Systematic – William Forsythe’s Sider at the Brooklyn Academy of Music
No-one will ever accuse the American-born choreographer, William Forsythe, based in Germany since the seventies, of taking the easy way – on the contrary, he is a master of complexity. Most people know him for his radical re-interpretations of ballet, works like Artifact (1984) and Impressing the Czar (1988). But, especially since leaving Ballet Frankfurt and forming his own troupe, The Forsythe Company, in 2005, his works have increasingly left ballet far behind. Classicism is now a distant point of reference, expressed mainly in the extreme articulateness of the dancers’ bodies. Forsythe’s interests seem to lie elsewhere, in the creation of complex systems through which to organize material (movement, sounds) produced through improvisation. The material itself consists of idiosyncratic phrases that seem to contradict the normal laws of locomotion – as if the dancers were grappling with their own bodies and with physics – woven through with text.
Like those of a computer programmer, Forsythe’s systems are regulated by a constant stream of minute decisions. What will the dancers do next? How quickly? What will the lights do? What will the audience be allowed to see? What will they hear? Sometimes there is an underlying thematic thread – in Three Atmospheric Studies it was the Iraq war, in Decreation it was love. But in other works, like Sider (2011), which just completed its run at the Brooklyn Academy of Music, the ultimate goal is not, or does not seem to be, a coherent thematic arc. As Forsythe said at a talk before the Oct. 12 performance, “I lack the narrative gene.” This is clear to anyone in the audience. Structure, rather than content, is the point.
Sider, a seventy-minute work performed without intermission, is the latest of Forsythe’s explorations of the “if this, then that” format, which date back at least as far as One Flat Thing Reproduced (2000). Watching them is a bit like observing the behavior of an extremely precise, proficient group of technicians endowed with an extreme form of Obsessive Compulsive Disorder. (Forsythe’s dancers are astonishing and possess almost incomprehensible physical courage. To see them slashing through the air and falling straight down to the ground from a jump is to worry a little bit about their sanity, and their knees.) They are intensely busy but we do not – and I would argue, cannot – decipher why they do what they do.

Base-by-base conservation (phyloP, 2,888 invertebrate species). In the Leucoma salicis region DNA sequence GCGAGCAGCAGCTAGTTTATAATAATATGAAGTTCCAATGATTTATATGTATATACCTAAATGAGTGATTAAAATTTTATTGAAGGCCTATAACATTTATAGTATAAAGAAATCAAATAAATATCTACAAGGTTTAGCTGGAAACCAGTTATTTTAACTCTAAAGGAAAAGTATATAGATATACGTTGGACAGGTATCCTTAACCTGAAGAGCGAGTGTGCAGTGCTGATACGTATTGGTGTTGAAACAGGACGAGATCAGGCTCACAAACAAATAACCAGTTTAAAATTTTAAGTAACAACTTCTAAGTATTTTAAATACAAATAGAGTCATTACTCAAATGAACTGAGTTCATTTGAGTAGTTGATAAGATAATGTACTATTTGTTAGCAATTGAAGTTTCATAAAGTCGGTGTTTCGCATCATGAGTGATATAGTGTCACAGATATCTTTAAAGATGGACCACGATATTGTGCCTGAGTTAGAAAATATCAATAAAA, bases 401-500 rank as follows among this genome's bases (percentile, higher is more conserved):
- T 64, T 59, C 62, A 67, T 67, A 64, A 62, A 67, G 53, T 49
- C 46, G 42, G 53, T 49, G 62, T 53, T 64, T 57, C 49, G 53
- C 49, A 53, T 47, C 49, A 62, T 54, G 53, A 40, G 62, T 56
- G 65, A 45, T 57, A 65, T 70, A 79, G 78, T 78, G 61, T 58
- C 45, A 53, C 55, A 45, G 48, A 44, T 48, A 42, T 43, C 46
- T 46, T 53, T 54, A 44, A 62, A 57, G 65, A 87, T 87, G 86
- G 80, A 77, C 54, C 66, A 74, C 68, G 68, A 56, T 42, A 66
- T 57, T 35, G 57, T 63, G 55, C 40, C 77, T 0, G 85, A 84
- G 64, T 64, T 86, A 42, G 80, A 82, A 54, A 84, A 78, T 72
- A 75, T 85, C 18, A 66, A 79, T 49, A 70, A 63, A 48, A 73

The program notes to Sider, if one has the foresight to read them, provide some valuable context. Through hidden earpieces, it explains, the dancers are being fed dialogue from an Elizabethan play, unnamed. A pre-show talk I attended revealed the play to be the 1969 film of Hamlet with Marianne Faithfull as Ophelia and Nico Williamson as Hamlet. (Why not just come out and say so?) But for the most part the audience is not aware that the dancers are listening to actors delivering lines from Hamlet, or even that it is Shakespeare. Their movements are interpretations of the aural patterns – not the literal meanings – of the actors’ lines, which form a kind of verbal score. (This is not so difficult to imagine: Shakespearean acting is, in its way, operatic.) Each dancer comes up with his or her interpretation of the patter. However, these variegated patterns are subject to instructions from Forsythe, delivered to the dancers in real time, again through their earpieces. Essentially, he “conducts” his dancers: faster here, slower there, with more or less articulation.